One day, she was just gone. Eva was the most striking of all the laying hens, with her nearly iridescent feathers, graceful presence, and animated personality. She was a Lavender Orpington, one of two baby chicks for which I had paid upwards of seventeen dollars each, whereas my original flock of Barred Rocks and Easter Eggers had cost a mere two to three dollars per pullet. All, though, are worth millions to me.
Eva knew when the leftover cinnamon toast crusts were headed her way, and she would greet me at the van upon my return from a downtown grocery run. From time to time, she would let me pick her up, and her feathers were soft as butter.
But now she’s gone.
Though I had anticipated this day for months, when the half-size orange bus pulled in to the gravel driveway at our farm, I felt an unexpected wave of regret. He would be so lost, so confused. How would he know that he would be well tended and returned to this very place after a three-hour span of time that included free play, snack, and circle? We had talked about what was going to happen, but did he really understand?
He waved to me and mounted the three steps, each nearly taller than he, with hesitancy and bravery at the same time. The door closed, and I lost myself raking the late fallen leaves for those first moments in this new season in my life.
It wasn’t like when we had lost our other chickens, when we were certain that they had died, when we held their lifeless bodies, and when we knew that their little chicken souls had gone off to a nest in the high heavens.
It wasn’t like when I finished school, only to step off into the next logical place on my way to adulthood. There is no longer a definition for the hours before me. If the darkness, the uncertainty, and even the regret, try to find the way in, I must be quick to face the lights and walk onward to the new direction, wherever that may be.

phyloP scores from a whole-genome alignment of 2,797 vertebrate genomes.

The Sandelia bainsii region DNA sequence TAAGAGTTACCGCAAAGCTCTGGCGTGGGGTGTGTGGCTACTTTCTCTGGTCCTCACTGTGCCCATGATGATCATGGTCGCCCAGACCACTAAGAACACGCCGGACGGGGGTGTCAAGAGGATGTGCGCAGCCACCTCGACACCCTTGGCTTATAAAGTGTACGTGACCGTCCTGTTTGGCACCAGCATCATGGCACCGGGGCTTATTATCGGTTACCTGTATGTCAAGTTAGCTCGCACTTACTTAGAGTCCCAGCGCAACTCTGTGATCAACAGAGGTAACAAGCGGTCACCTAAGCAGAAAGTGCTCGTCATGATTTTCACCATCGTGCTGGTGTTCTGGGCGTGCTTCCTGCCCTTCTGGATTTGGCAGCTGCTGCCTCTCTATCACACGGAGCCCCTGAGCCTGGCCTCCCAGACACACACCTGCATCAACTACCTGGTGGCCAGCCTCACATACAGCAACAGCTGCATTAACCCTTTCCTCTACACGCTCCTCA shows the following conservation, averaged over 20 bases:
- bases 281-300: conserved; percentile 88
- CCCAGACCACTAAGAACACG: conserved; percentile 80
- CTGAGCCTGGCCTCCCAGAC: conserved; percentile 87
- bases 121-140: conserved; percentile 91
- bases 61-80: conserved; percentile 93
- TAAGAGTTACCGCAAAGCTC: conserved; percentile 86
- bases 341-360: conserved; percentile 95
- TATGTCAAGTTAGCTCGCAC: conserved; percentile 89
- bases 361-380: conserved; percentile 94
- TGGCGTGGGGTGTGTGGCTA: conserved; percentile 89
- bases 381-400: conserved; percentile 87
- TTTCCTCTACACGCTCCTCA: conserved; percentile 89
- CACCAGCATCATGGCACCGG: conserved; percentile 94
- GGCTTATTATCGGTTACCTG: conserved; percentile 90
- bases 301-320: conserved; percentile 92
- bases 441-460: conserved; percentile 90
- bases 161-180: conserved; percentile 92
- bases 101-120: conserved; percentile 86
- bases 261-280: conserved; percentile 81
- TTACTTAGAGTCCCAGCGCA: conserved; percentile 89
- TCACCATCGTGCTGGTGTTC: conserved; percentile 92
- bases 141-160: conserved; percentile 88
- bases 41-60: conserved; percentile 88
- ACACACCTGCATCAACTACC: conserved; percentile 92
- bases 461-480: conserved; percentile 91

I like to imagine that Eva must have wandered off to a neighboring farm where she found a new flock, one that serves an abundance of cracked corn and whole pieces of cinnamon toast, not just leftover crusts. The hens there may even wear knitted chicken sweaters, and they probably have an automatic door on the coop so they are safe and secure before each sunset. Deep inside, though, I know where she really has gone.
“When am I going home?”
I had been asked that question so many times, but it always caught me off guard. My answer, though, was always the same.
“I don’t know.”
It’s not up to me. It never is. Nothing is.
Some days go by. She doesn’t come back. The small bus pulls up at the same time each afternoon to get my little boy. We get used to the court continuances and the string of days where we just don’t know. It becomes our new rhythm, and we carry on.
The dawn heralds a new start each day, and though a different rooster now crows with the sunlight, the morning’s promise cannot be taken. There is purpose even when time is elusive, even when we are lost and alone.
And maybe now there will be time to learn to knit one of those little chicken sweaters, just in case she finds her way home.